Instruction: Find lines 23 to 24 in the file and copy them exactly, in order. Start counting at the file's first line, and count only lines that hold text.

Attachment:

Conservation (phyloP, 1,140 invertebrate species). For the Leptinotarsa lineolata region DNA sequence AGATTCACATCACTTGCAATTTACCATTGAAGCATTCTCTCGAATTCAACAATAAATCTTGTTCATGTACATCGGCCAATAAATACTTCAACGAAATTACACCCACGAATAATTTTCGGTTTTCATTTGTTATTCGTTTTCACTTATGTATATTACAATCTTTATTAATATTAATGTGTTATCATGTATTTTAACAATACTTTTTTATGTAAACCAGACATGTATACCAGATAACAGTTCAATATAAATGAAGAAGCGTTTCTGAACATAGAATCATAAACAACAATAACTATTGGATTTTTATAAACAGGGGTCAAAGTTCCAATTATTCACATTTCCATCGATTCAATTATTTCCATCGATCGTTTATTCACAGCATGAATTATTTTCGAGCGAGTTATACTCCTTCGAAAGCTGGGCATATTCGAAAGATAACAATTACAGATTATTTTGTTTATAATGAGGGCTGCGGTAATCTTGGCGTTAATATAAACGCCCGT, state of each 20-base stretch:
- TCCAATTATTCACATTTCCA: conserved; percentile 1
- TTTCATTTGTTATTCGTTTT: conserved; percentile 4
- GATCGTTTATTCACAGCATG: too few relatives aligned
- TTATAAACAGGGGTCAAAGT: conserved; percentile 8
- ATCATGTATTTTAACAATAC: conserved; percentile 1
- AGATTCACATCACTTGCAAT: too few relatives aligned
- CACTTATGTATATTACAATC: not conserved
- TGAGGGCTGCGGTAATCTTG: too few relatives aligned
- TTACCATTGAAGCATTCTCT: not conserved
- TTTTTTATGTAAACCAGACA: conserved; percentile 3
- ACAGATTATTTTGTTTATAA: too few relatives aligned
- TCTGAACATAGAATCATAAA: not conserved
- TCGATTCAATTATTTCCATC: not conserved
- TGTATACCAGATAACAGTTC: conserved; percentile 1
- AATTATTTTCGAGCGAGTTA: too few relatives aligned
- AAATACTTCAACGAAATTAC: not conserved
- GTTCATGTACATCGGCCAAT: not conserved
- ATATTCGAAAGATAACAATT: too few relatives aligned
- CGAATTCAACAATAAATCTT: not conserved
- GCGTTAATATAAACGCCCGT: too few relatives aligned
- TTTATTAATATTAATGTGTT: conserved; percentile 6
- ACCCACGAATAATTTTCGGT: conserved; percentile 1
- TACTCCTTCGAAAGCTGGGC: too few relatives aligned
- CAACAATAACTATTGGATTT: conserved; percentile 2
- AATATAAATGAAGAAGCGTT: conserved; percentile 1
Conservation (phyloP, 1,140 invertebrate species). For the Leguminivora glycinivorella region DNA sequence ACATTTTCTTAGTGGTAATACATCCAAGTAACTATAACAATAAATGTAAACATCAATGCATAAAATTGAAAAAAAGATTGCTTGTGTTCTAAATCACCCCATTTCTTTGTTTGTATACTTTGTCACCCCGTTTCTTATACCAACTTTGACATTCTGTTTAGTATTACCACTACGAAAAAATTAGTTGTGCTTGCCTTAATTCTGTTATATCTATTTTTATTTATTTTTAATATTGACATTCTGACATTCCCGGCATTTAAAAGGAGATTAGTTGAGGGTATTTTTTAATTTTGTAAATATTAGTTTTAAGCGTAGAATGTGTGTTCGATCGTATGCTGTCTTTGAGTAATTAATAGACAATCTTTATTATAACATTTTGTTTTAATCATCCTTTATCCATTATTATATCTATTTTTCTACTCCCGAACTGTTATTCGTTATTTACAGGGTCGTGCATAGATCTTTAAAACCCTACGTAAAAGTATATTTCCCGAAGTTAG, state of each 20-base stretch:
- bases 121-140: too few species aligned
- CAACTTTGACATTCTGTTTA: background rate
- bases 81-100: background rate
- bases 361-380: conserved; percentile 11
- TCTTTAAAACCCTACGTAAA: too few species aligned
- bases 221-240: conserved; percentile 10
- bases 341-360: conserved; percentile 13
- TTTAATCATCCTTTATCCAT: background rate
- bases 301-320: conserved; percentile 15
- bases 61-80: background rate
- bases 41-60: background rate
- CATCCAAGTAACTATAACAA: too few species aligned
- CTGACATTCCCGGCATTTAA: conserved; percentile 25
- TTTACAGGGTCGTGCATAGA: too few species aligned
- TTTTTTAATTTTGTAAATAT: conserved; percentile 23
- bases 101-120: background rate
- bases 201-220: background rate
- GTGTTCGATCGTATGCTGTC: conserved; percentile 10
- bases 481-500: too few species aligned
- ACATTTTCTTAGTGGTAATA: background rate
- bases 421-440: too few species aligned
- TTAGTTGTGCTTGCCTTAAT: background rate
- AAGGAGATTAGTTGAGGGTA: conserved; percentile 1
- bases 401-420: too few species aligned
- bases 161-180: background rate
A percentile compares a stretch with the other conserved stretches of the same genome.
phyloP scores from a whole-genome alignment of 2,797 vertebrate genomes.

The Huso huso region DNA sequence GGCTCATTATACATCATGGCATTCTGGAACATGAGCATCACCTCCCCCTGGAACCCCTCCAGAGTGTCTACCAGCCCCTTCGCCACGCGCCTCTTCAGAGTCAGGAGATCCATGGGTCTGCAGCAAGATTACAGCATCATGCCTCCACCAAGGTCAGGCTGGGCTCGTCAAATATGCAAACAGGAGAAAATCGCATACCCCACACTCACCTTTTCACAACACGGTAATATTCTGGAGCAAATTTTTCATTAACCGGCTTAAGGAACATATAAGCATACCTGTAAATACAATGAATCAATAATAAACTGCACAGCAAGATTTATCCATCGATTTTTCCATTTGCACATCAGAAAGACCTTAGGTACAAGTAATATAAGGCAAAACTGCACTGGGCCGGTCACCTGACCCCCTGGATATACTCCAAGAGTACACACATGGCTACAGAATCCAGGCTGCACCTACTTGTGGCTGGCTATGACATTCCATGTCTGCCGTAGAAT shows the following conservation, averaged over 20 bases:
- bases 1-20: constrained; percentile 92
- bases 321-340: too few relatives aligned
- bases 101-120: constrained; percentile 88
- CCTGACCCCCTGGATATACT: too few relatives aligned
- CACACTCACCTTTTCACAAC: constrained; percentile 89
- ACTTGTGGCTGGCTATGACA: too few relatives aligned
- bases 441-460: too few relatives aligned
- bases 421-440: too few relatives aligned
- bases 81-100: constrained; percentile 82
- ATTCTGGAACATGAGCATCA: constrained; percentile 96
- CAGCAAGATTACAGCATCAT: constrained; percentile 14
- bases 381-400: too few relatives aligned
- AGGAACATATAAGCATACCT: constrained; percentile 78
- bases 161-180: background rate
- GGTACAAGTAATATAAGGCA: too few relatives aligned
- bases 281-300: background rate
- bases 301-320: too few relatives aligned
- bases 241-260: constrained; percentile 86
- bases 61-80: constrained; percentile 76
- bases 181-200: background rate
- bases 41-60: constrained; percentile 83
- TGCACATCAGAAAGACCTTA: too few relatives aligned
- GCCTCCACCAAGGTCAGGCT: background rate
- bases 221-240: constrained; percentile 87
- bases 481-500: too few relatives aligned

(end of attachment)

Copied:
- ACCCACGAATAATTTTCGGT: conserved; percentile 1
- TACTCCTTCGAAAGCTGGGC: too few relatives aligned